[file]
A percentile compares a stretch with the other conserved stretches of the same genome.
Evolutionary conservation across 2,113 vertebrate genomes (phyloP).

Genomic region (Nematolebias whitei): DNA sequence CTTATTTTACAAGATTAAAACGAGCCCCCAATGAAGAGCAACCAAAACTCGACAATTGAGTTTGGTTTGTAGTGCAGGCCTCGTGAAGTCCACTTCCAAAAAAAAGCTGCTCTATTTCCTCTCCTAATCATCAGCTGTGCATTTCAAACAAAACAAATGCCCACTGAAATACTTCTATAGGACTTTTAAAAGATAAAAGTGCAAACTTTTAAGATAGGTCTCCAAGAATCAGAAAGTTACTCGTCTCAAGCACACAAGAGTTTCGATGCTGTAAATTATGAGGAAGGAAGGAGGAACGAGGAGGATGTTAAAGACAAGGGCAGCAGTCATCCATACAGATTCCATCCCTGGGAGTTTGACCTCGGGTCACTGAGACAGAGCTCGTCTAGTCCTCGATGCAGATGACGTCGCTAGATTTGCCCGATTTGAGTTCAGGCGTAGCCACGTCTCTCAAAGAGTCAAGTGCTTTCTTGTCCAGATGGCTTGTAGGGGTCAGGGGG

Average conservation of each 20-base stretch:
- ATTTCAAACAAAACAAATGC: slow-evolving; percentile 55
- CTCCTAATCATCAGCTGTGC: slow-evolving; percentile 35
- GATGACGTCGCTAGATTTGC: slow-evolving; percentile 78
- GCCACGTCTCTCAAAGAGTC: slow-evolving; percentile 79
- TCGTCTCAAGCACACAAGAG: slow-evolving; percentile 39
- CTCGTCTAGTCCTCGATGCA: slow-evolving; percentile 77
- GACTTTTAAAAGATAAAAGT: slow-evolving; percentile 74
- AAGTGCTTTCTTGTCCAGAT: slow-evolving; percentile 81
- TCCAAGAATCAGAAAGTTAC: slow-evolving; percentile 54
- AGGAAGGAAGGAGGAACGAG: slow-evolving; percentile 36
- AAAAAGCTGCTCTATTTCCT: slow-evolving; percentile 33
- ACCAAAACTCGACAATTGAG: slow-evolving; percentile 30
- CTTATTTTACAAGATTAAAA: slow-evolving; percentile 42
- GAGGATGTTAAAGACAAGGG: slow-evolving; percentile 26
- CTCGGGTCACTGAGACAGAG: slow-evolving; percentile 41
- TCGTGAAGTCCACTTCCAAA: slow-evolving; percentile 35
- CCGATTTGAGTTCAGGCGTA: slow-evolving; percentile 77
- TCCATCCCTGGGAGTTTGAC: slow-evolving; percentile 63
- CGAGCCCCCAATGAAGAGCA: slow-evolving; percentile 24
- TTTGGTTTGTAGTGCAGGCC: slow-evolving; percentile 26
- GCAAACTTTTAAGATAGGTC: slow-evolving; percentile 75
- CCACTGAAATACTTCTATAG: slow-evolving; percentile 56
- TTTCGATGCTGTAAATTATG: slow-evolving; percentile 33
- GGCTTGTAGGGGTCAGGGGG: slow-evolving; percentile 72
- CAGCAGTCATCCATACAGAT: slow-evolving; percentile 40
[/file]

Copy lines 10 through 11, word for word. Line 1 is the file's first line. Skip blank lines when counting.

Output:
- CTCGTCTAGTCCTCGATGCA: slow-evolving; percentile 77
- GACTTTTAAAAGATAAAAGT: slow-evolving; percentile 74